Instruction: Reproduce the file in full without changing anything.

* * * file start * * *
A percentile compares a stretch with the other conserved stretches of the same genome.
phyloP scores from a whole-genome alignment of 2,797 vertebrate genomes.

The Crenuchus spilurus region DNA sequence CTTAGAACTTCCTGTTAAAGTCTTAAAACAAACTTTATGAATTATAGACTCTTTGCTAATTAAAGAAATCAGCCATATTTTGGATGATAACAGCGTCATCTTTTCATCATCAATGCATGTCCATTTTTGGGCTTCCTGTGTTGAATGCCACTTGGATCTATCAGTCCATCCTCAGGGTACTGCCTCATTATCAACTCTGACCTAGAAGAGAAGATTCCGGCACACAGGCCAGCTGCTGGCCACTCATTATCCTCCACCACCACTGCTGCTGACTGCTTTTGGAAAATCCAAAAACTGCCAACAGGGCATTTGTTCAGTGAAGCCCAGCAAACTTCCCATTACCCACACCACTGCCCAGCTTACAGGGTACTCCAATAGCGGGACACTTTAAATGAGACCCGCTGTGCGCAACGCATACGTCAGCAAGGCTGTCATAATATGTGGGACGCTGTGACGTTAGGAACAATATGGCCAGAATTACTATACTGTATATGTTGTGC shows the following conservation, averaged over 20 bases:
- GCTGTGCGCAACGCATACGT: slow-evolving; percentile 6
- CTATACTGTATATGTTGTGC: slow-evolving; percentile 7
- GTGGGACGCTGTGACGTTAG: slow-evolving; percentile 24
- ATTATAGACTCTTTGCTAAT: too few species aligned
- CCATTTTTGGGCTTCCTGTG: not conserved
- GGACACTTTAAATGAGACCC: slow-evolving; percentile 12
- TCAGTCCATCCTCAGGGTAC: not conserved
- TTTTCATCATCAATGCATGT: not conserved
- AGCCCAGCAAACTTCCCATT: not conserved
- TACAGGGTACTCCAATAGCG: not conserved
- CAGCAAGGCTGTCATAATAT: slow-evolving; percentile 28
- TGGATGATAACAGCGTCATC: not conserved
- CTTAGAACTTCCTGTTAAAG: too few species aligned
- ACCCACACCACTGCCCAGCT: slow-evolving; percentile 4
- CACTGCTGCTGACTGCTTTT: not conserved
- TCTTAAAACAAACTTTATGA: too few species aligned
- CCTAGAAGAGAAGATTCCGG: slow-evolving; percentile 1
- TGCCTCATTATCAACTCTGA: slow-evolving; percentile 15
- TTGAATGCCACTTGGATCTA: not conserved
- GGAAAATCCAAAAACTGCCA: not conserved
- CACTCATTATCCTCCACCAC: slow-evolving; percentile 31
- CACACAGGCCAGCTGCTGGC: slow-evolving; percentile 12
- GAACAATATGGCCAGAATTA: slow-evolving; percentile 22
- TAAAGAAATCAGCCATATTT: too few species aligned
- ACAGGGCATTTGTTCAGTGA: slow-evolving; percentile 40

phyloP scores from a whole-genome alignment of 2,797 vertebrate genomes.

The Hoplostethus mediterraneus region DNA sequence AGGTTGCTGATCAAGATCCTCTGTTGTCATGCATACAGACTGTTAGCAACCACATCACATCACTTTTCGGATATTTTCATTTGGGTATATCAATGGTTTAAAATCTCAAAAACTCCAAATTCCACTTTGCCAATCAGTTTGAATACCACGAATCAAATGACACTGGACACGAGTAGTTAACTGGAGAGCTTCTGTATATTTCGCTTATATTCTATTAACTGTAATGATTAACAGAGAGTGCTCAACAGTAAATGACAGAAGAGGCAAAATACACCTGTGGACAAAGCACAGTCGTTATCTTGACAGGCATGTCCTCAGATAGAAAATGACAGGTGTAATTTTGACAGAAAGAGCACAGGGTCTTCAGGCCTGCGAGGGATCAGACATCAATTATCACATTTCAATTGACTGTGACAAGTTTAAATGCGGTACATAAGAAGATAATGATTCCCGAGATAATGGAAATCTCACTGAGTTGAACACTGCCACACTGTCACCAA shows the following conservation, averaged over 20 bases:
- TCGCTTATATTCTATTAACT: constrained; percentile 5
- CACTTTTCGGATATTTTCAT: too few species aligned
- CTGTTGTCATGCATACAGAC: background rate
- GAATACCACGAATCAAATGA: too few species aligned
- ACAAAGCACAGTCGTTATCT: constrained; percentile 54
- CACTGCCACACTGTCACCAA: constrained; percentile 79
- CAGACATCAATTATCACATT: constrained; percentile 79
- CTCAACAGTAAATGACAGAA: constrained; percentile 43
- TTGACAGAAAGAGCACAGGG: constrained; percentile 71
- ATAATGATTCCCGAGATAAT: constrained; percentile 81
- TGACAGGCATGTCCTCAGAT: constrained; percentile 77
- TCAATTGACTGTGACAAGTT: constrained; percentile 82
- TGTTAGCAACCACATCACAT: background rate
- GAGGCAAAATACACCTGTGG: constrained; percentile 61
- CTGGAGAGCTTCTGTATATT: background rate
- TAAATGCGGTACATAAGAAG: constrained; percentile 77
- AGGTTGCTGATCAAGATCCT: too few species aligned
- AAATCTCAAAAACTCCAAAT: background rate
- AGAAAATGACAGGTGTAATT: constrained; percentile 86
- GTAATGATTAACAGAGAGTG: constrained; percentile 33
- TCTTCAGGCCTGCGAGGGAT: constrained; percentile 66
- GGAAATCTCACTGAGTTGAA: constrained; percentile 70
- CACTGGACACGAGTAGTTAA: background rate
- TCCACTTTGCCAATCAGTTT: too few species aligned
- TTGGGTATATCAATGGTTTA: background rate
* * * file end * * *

A percentile compares a stretch with the other conserved stretches of the same genome.
phyloP scores from a whole-genome alignment of 2,797 vertebrate genomes.

The Crenuchus spilurus region DNA sequence CTTAGAACTTCCTGTTAAAGTCTTAAAACAAACTTTATGAATTATAGACTCTTTGCTAATTAAAGAAATCAGCCATATTTTGGATGATAACAGCGTCATCTTTTCATCATCAATGCATGTCCATTTTTGGGCTTCCTGTGTTGAATGCCACTTGGATCTATCAGTCCATCCTCAGGGTACTGCCTCATTATCAACTCTGACCTAGAAGAGAAGATTCCGGCACACAGGCCAGCTGCTGGCCACTCATTATCCTCCACCACCACTGCTGCTGACTGCTTTTGGAAAATCCAAAAACTGCCAACAGGGCATTTGTTCAGTGAAGCCCAGCAAACTTCCCATTACCCACACCACTGCCCAGCTTACAGGGTACTCCAATAGCGGGACACTTTAAATGAGACCCGCTGTGCGCAACGCATACGTCAGCAAGGCTGTCATAATATGTGGGACGCTGTGACGTTAGGAACAATATGGCCAGAATTACTATACTGTATATGTTGTGC shows the following conservation, averaged over 20 bases:
- GCTGTGCGCAACGCATACGT: slow-evolving; percentile 6
- CTATACTGTATATGTTGTGC: slow-evolving; percentile 7
- GTGGGACGCTGTGACGTTAG: slow-evolving; percentile 24
- ATTATAGACTCTTTGCTAAT: too few species aligned
- CCATTTTTGGGCTTCCTGTG: not conserved
- GGACACTTTAAATGAGACCC: slow-evolving; percentile 12
- TCAGTCCATCCTCAGGGTAC: not conserved
- TTTTCATCATCAATGCATGT: not conserved
- AGCCCAGCAAACTTCCCATT: not conserved
- TACAGGGTACTCCAATAGCG: not conserved
- CAGCAAGGCTGTCATAATAT: slow-evolving; percentile 28
- TGGATGATAACAGCGTCATC: not conserved
- CTTAGAACTTCCTGTTAAAG: too few species aligned
- ACCCACACCACTGCCCAGCT: slow-evolving; percentile 4
- CACTGCTGCTGACTGCTTTT: not conserved
- TCTTAAAACAAACTTTATGA: too few species aligned
- CCTAGAAGAGAAGATTCCGG: slow-evolving; percentile 1
- TGCCTCATTATCAACTCTGA: slow-evolving; percentile 15
- TTGAATGCCACTTGGATCTA: not conserved
- GGAAAATCCAAAAACTGCCA: not conserved
- CACTCATTATCCTCCACCAC: slow-evolving; percentile 31
- CACACAGGCCAGCTGCTGGC: slow-evolving; percentile 12
- GAACAATATGGCCAGAATTA: slow-evolving; percentile 22
- TAAAGAAATCAGCCATATTT: too few species aligned
- ACAGGGCATTTGTTCAGTGA: slow-evolving; percentile 40

phyloP scores from a whole-genome alignment of 2,797 vertebrate genomes.

The Hoplostethus mediterraneus region DNA sequence AGGTTGCTGATCAAGATCCTCTGTTGTCATGCATACAGACTGTTAGCAACCACATCACATCACTTTTCGGATATTTTCATTTGGGTATATCAATGGTTTAAAATCTCAAAAACTCCAAATTCCACTTTGCCAATCAGTTTGAATACCACGAATCAAATGACACTGGACACGAGTAGTTAACTGGAGAGCTTCTGTATATTTCGCTTATATTCTATTAACTGTAATGATTAACAGAGAGTGCTCAACAGTAAATGACAGAAGAGGCAAAATACACCTGTGGACAAAGCACAGTCGTTATCTTGACAGGCATGTCCTCAGATAGAAAATGACAGGTGTAATTTTGACAGAAAGAGCACAGGGTCTTCAGGCCTGCGAGGGATCAGACATCAATTATCACATTTCAATTGACTGTGACAAGTTTAAATGCGGTACATAAGAAGATAATGATTCCCGAGATAATGGAAATCTCACTGAGTTGAACACTGCCACACTGTCACCAA shows the following conservation, averaged over 20 bases:
- TCGCTTATATTCTATTAACT: constrained; percentile 5
- CACTTTTCGGATATTTTCAT: too few species aligned
- CTGTTGTCATGCATACAGAC: background rate
- GAATACCACGAATCAAATGA: too few species aligned
- ACAAAGCACAGTCGTTATCT: constrained; percentile 54
- CACTGCCACACTGTCACCAA: constrained; percentile 79
- CAGACATCAATTATCACATT: constrained; percentile 79
- CTCAACAGTAAATGACAGAA: constrained; percentile 43
- TTGACAGAAAGAGCACAGGG: constrained; percentile 71
- ATAATGATTCCCGAGATAAT: constrained; percentile 81
- TGACAGGCATGTCCTCAGAT: constrained; percentile 77
- TCAATTGACTGTGACAAGTT: constrained; percentile 82
- TGTTAGCAACCACATCACAT: background rate
- GAGGCAAAATACACCTGTGG: constrained; percentile 61
- CTGGAGAGCTTCTGTATATT: background rate
- TAAATGCGGTACATAAGAAG: constrained; percentile 77
- AGGTTGCTGATCAAGATCCT: too few species aligned
- AAATCTCAAAAACTCCAAAT: background rate
- AGAAAATGACAGGTGTAATT: constrained; percentile 86
- GTAATGATTAACAGAGAGTG: constrained; percentile 33
- TCTTCAGGCCTGCGAGGGAT: constrained; percentile 66
- GGAAATCTCACTGAGTTGAA: constrained; percentile 70
- CACTGGACACGAGTAGTTAA: background rate
- TCCACTTTGCCAATCAGTTT: too few species aligned
- TTGGGTATATCAATGGTTTA: background rate